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Essential Listening: The Microphones 

The Microphones’ works are the early musical endeavours of singer-songwriter Phil Elverum, who throughout his 22-year career has carved his face forever into the Mount Rushmore of the alt rock scene. His blend of indie folk, noise and garage sounds have placed him alongside other greats of this alternative subculture that sprang up during the 90s, such as Wilco, Neutral Milk Hotel and Death Cab For Cutie. Their powerful multi-instrumental albums evoke powerful emotions through dynamic sounds and insightful lyrics.

From the earliest point in their career, The Microphones built their sound around a blend of dissonance and melancholy, using distorted organs, guitars and blown out drums to “create eternity”, as Phil Elverum reminisces in the retrospective album The Microphones In 2020

Their debut album, Don’t Wake Me Up, is a noisy, lofi excursion of an artist clearly trying to separate themselves from their influences. While this raw, dynamic outing was an impressive first attempt, it was quickly outdone as Elverum found his true voice on their sophomore record It Was Hot, We Stayed in the Water. Here, the acoustic folk influences are carefully blended with more experimental deployments of repetition and distortion, complimented by a more significant forefronting of Elverum’s formidable lyrical talent. 

Additionally, Elverum manages to create a sense of opposition within tracks that provides for a uniquely chaotic and overwhelming experience; tracks like opener ‘The Pull’ begin as acoustic skipping folk songs, becoming blown out chaos, moving at three times the pace as it progresses, before ending as nearly ambient noise.

With this retrospective release, and such a large and expressive back catalogue to explore, a new window has opened up to enjoy the magic of The Microphones

Part of the charm of The Microphones’ music is its intangible authenticity, which can equally be attributed to the fantastically sparse and raw quality of the recordings, and Elverum’s dedication to writing music formed from his own experiences. A core part of his musical identity, both in past and present, has been his formative years spent on Heart Lake Road in the shadows of Mount Eerie, Washington – these locations repeatedly appear within lyrics, song titles and album names. The song ‘Heart Lake Rd.’ on the band’s third studio album, Windows, is one of the most understated songs they ever released. Its heartachingly nostalgic sound and lyrics are enough to stir even the coldest soul.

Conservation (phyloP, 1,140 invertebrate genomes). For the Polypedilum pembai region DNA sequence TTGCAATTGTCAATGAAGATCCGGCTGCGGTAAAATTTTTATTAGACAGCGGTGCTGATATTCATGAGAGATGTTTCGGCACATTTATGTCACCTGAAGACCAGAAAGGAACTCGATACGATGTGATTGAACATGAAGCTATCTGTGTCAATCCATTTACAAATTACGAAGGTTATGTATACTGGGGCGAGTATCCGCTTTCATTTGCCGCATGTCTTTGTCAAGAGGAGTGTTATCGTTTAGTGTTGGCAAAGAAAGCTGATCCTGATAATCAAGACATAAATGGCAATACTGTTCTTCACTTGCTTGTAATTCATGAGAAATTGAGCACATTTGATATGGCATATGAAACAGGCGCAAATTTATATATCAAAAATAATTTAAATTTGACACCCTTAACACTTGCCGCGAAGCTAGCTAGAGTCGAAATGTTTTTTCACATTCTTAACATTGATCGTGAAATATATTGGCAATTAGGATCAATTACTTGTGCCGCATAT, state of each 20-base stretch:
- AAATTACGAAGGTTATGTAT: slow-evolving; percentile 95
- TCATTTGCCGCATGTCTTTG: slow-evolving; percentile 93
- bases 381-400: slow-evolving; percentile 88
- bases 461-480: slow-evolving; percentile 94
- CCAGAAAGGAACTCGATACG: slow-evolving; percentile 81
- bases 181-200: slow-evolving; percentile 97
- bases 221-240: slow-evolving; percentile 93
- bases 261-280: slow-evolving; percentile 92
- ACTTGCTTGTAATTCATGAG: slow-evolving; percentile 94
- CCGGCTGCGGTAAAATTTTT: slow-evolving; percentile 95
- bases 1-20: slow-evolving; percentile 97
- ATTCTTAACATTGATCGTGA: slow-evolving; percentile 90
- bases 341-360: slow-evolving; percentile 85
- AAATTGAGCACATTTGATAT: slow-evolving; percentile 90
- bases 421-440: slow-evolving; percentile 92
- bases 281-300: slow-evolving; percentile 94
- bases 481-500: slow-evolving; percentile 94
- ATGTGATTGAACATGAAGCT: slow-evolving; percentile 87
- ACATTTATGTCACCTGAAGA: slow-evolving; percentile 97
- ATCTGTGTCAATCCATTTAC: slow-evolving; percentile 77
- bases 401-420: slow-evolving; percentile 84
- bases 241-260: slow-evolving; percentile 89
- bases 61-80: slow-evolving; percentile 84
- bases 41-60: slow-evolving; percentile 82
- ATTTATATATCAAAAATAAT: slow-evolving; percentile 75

The band’s most revered album is 2001’s The Glow Pt.2, and with good reason: it centres around the experiences and emotions of a painful break up, but manages to expand this commonly explored concept into such an abstract exploration of pain and hope that it is hard not to be entirely swept away. 

Musically, it strikes a perfect balance between infectious riffs that nestle into every corner of your being and untethered raw power expressed through distortion and noise. The perfect example of this comes in the transition between the understated and repeating outro of opener ‘I Want Wind to Blow’ and the thrashing, malevolent sounds that bring in the title track, ‘The Glow pt.2’. 

Elverum is also on top lyrical form, combining the mundane with the existential to great effect, exemplified in ‘Headless Horseman’, a low-key moment that compares the pain of returning to his ex’s house to retrieve his possessions with the feeling of a “trip to hell”, having “soft hands replaced by claws” and “clinging to rocks and wind”.

The Microphones continued producing music for 2 more years after The Glow Pt.2, before Elverum abandoned the moniker in favour of Mount Eerie, where he continues to produce emotionally resonating alt-rock – such as A Crow Looked At Me, an album detailing the void left in his everyday life by the death of his wife. 

However, Elverum’s most recent outing is a return to The Microphones name, with the release of The Microphones in 2020. The album is a near continuous 45 minute audio visual project detailing his early experiences in music-making and the feeling of empowerment this brought, alongside photos of and by Elverum showing the landscape and equipment that accompanied his musical development. With this retrospective release, and such a large and expressive back catalogue to explore, a new window has opened up to enjoy the magic of The Microphones.



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